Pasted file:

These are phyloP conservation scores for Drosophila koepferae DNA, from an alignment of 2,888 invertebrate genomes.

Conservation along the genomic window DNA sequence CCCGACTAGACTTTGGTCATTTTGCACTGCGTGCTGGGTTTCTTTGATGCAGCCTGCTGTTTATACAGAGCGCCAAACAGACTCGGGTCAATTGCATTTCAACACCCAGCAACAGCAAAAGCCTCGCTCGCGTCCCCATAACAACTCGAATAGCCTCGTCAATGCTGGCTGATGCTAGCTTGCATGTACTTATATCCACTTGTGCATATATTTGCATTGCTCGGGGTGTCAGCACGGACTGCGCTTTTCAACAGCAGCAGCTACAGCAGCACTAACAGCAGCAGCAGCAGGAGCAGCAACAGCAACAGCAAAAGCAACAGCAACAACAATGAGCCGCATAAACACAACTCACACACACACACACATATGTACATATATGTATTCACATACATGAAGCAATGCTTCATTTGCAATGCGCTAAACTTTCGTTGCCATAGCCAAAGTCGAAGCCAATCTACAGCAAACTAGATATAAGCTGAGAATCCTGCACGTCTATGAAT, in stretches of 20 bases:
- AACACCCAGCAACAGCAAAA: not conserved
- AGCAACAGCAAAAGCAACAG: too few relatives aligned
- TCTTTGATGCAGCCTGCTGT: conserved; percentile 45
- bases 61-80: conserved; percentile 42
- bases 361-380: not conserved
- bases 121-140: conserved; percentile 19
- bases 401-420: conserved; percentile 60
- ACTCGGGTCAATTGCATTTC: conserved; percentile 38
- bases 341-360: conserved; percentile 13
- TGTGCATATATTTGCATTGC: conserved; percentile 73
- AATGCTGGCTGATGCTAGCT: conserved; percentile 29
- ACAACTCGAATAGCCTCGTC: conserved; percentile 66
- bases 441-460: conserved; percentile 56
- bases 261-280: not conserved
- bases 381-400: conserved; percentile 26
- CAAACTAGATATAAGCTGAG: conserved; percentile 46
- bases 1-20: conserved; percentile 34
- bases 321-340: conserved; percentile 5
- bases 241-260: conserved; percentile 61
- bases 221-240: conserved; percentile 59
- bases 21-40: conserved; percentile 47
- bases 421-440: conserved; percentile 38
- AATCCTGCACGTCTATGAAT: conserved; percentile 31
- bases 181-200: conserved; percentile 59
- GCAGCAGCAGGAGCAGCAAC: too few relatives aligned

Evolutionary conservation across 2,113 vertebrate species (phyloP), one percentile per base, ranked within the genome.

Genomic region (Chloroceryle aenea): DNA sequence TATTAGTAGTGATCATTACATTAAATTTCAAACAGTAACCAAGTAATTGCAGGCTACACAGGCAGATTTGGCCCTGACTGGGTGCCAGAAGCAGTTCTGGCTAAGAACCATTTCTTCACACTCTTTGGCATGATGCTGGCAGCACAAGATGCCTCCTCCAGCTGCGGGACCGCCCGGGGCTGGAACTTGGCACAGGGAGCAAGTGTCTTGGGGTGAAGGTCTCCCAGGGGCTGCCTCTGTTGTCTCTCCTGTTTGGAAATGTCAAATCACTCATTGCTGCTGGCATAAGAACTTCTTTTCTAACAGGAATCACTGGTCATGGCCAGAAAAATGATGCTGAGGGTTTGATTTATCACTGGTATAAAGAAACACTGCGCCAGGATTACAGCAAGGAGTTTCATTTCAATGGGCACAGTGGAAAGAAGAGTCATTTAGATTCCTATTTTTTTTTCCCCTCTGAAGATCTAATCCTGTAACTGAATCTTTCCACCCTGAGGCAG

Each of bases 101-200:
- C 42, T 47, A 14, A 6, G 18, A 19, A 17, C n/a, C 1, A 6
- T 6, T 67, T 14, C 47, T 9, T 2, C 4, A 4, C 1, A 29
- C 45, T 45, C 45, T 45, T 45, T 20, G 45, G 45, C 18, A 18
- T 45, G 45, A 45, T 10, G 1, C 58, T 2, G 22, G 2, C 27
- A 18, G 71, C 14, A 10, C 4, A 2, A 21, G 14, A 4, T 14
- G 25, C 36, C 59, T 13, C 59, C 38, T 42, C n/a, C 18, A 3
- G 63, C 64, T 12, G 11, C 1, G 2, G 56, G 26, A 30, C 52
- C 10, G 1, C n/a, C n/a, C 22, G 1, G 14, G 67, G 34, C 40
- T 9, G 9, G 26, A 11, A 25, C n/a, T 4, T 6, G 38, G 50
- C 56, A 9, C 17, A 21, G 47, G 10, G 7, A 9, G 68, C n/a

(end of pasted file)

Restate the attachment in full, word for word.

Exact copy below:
These are phyloP conservation scores for Drosophila koepferae DNA, from an alignment of 2,888 invertebrate genomes.

Conservation along the genomic window DNA sequence CCCGACTAGACTTTGGTCATTTTGCACTGCGTGCTGGGTTTCTTTGATGCAGCCTGCTGTTTATACAGAGCGCCAAACAGACTCGGGTCAATTGCATTTCAACACCCAGCAACAGCAAAAGCCTCGCTCGCGTCCCCATAACAACTCGAATAGCCTCGTCAATGCTGGCTGATGCTAGCTTGCATGTACTTATATCCACTTGTGCATATATTTGCATTGCTCGGGGTGTCAGCACGGACTGCGCTTTTCAACAGCAGCAGCTACAGCAGCACTAACAGCAGCAGCAGCAGGAGCAGCAACAGCAACAGCAAAAGCAACAGCAACAACAATGAGCCGCATAAACACAACTCACACACACACACACATATGTACATATATGTATTCACATACATGAAGCAATGCTTCATTTGCAATGCGCTAAACTTTCGTTGCCATAGCCAAAGTCGAAGCCAATCTACAGCAAACTAGATATAAGCTGAGAATCCTGCACGTCTATGAAT, in stretches of 20 bases:
- AACACCCAGCAACAGCAAAA: not conserved
- AGCAACAGCAAAAGCAACAG: too few relatives aligned
- TCTTTGATGCAGCCTGCTGT: conserved; percentile 45
- bases 61-80: conserved; percentile 42
- bases 361-380: not conserved
- bases 121-140: conserved; percentile 19
- bases 401-420: conserved; percentile 60
- ACTCGGGTCAATTGCATTTC: conserved; percentile 38
- bases 341-360: conserved; percentile 13
- TGTGCATATATTTGCATTGC: conserved; percentile 73
- AATGCTGGCTGATGCTAGCT: conserved; percentile 29
- ACAACTCGAATAGCCTCGTC: conserved; percentile 66
- bases 441-460: conserved; percentile 56
- bases 261-280: not conserved
- bases 381-400: conserved; percentile 26
- CAAACTAGATATAAGCTGAG: conserved; percentile 46
- bases 1-20: conserved; percentile 34
- bases 321-340: conserved; percentile 5
- bases 241-260: conserved; percentile 61
- bases 221-240: conserved; percentile 59
- bases 21-40: conserved; percentile 47
- bases 421-440: conserved; percentile 38
- AATCCTGCACGTCTATGAAT: conserved; percentile 31
- bases 181-200: conserved; percentile 59
- GCAGCAGCAGGAGCAGCAAC: too few relatives aligned

Evolutionary conservation across 2,113 vertebrate species (phyloP), one percentile per base, ranked within the genome.

Genomic region (Chloroceryle aenea): DNA sequence TATTAGTAGTGATCATTACATTAAATTTCAAACAGTAACCAAGTAATTGCAGGCTACACAGGCAGATTTGGCCCTGACTGGGTGCCAGAAGCAGTTCTGGCTAAGAACCATTTCTTCACACTCTTTGGCATGATGCTGGCAGCACAAGATGCCTCCTCCAGCTGCGGGACCGCCCGGGGCTGGAACTTGGCACAGGGAGCAAGTGTCTTGGGGTGAAGGTCTCCCAGGGGCTGCCTCTGTTGTCTCTCCTGTTTGGAAATGTCAAATCACTCATTGCTGCTGGCATAAGAACTTCTTTTCTAACAGGAATCACTGGTCATGGCCAGAAAAATGATGCTGAGGGTTTGATTTATCACTGGTATAAAGAAACACTGCGCCAGGATTACAGCAAGGAGTTTCATTTCAATGGGCACAGTGGAAAGAAGAGTCATTTAGATTCCTATTTTTTTTTCCCCTCTGAAGATCTAATCCTGTAACTGAATCTTTCCACCCTGAGGCAG

Each of bases 101-200:
- C 42, T 47, A 14, A 6, G 18, A 19, A 17, C n/a, C 1, A 6
- T 6, T 67, T 14, C 47, T 9, T 2, C 4, A 4, C 1, A 29
- C 45, T 45, C 45, T 45, T 45, T 20, G 45, G 45, C 18, A 18
- T 45, G 45, A 45, T 10, G 1, C 58, T 2, G 22, G 2, C 27
- A 18, G 71, C 14, A 10, C 4, A 2, A 21, G 14, A 4, T 14
- G 25, C 36, C 59, T 13, C 59, C 38, T 42, C n/a, C 18, A 3
- G 63, C 64, T 12, G 11, C 1, G 2, G 56, G 26, A 30, C 52
- C 10, G 1, C n/a, C n/a, C 22, G 1, G 14, G 67, G 34, C 40
- T 9, G 9, G 26, A 11, A 25, C n/a, T 4, T 6, G 38, G 50
- C 56, A 9, C 17, A 21, G 47, G 10, G 7, A 9, G 68, C n/a